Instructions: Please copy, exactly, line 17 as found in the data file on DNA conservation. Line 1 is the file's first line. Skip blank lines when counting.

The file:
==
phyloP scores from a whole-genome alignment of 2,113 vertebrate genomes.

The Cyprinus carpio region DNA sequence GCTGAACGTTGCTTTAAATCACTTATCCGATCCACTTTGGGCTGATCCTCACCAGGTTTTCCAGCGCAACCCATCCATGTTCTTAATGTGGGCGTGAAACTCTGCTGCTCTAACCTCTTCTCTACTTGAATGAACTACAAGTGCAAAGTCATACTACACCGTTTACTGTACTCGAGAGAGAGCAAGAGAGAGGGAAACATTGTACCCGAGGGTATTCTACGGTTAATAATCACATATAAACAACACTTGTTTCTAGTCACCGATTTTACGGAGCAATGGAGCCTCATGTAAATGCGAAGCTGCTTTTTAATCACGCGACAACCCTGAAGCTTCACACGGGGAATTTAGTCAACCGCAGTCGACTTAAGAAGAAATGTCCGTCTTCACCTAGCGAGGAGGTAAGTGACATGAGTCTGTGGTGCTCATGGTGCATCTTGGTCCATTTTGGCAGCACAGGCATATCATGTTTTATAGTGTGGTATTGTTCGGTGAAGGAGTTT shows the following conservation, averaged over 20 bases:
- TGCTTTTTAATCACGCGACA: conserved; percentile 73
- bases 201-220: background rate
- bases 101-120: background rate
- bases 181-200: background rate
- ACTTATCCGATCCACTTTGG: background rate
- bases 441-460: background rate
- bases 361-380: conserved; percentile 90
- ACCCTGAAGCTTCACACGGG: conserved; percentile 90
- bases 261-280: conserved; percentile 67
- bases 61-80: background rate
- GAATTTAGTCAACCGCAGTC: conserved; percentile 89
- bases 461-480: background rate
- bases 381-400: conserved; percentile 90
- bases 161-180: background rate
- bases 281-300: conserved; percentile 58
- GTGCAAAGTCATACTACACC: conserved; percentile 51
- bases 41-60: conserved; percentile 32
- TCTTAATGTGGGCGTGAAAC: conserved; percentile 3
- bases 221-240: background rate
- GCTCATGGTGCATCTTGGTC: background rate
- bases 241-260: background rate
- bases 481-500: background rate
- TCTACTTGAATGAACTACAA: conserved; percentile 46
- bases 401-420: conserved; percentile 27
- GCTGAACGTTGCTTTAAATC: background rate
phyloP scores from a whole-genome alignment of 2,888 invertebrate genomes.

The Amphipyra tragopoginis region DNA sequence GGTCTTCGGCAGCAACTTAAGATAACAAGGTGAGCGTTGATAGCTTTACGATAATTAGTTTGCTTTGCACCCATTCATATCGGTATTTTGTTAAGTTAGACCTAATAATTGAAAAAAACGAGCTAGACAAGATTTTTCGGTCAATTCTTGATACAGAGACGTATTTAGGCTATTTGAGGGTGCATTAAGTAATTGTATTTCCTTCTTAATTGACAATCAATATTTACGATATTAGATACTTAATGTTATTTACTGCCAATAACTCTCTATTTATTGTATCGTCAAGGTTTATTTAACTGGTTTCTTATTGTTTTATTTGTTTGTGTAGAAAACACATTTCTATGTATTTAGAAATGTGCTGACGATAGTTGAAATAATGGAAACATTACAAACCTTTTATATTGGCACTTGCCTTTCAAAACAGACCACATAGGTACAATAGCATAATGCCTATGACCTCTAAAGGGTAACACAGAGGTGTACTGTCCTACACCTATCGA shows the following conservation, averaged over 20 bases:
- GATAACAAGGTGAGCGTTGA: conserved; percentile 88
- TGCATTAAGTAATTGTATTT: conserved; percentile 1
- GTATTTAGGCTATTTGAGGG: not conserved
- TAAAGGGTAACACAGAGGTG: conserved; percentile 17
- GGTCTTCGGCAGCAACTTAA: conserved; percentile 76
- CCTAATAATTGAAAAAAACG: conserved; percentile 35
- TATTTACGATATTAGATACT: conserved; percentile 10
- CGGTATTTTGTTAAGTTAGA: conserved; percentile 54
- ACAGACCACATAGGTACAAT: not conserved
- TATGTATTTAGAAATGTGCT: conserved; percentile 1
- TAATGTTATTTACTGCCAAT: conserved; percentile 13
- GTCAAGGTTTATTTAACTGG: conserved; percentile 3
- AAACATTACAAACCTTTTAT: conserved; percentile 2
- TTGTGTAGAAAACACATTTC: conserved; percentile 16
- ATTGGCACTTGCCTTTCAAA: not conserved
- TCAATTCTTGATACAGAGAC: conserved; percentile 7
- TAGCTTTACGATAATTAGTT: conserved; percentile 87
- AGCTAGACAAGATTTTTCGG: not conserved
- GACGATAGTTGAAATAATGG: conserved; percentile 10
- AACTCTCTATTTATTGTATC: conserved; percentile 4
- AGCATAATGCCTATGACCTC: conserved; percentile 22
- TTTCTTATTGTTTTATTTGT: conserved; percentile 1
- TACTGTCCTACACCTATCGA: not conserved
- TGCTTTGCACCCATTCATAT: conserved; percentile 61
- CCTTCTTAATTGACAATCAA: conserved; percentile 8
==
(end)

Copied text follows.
- bases 281-300: conserved; percentile 58